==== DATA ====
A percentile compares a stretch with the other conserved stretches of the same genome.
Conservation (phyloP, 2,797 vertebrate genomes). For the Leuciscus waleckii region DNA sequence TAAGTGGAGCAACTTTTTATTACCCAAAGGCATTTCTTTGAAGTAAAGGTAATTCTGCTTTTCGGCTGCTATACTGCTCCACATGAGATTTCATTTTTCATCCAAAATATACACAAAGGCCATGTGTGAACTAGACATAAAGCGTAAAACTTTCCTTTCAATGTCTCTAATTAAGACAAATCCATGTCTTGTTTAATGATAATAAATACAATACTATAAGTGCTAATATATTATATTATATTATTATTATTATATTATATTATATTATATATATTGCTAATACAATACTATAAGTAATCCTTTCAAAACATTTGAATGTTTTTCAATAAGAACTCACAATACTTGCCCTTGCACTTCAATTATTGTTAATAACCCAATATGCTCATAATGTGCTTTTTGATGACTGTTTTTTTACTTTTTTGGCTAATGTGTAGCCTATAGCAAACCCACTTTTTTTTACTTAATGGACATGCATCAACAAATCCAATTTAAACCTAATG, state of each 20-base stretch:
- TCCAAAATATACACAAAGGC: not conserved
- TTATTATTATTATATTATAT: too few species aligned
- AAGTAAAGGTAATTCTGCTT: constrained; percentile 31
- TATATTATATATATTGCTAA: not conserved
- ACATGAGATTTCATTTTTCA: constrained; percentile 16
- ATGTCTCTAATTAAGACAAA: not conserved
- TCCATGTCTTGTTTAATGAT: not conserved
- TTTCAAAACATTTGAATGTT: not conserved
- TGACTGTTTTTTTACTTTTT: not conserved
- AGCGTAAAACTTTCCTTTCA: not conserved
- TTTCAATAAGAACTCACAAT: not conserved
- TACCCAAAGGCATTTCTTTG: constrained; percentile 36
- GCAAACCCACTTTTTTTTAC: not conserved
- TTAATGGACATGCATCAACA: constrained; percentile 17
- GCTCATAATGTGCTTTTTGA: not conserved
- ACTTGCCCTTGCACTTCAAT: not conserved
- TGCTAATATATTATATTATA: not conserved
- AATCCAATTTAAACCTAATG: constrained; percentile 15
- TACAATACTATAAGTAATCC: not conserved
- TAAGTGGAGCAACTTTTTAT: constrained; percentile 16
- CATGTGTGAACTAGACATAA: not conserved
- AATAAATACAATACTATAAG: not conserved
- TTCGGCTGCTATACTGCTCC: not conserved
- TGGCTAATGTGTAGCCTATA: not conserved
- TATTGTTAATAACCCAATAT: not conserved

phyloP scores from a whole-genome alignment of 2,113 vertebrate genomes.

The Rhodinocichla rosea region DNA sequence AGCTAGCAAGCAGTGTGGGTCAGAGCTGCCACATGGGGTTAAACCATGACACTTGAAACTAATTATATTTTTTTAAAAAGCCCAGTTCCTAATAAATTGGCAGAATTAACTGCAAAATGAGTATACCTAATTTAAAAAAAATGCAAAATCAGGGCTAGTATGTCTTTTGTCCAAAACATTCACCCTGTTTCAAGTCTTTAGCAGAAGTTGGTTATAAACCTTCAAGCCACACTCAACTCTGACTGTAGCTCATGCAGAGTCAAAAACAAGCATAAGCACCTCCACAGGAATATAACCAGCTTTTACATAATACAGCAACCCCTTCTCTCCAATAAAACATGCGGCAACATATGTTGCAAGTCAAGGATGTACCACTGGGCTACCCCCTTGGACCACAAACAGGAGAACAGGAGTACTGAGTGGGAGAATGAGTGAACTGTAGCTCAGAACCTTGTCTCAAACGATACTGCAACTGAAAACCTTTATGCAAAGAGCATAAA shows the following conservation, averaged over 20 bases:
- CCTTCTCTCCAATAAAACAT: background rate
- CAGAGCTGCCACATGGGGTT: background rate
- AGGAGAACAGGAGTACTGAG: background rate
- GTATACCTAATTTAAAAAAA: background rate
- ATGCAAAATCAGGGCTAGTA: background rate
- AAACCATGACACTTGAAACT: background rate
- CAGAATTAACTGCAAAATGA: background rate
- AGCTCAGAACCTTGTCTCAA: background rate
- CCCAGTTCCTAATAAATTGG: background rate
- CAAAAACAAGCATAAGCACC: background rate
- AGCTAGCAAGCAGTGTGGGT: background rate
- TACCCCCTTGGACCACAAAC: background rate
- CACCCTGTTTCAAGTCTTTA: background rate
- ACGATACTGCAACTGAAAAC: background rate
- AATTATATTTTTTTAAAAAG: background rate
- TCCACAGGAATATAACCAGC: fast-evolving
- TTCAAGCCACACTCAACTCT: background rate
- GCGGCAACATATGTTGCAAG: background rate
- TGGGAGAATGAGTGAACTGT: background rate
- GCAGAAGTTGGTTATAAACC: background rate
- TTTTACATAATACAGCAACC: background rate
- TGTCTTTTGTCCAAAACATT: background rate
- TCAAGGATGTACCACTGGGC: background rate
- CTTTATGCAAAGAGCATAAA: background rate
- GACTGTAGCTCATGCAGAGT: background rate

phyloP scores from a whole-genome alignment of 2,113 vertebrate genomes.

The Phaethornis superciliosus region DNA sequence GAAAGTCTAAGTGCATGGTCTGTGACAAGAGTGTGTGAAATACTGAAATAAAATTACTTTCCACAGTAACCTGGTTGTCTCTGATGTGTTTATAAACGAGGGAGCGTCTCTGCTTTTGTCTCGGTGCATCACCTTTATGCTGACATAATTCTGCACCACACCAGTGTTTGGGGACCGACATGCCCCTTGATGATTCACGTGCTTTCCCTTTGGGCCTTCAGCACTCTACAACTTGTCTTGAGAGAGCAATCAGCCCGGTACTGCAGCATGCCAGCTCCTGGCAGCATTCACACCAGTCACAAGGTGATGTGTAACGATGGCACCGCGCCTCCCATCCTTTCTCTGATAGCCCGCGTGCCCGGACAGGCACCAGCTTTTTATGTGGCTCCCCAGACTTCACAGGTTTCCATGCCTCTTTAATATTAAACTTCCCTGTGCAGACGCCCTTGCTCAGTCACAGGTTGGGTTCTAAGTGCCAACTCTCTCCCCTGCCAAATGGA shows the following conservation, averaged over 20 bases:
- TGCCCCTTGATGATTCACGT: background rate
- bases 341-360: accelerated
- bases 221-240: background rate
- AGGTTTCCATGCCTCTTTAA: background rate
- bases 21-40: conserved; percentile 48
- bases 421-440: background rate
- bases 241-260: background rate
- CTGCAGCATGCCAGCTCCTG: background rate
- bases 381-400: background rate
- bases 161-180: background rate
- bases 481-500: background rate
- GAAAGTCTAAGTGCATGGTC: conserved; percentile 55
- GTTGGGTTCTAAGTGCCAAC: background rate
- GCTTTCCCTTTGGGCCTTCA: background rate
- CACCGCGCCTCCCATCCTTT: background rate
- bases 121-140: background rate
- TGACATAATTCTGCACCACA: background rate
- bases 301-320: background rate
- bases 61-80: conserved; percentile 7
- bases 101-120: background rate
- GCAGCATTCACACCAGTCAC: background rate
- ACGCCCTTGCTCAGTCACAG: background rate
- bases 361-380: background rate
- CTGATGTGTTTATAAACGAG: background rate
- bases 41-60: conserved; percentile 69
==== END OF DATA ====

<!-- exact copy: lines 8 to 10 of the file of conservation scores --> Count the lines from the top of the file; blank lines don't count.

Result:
- ATGTCTCTAATTAAGACAAA: not conserved
- TCCATGTCTTGTTTAATGAT: not conserved
- TTTCAAAACATTTGAATGTT: not conserved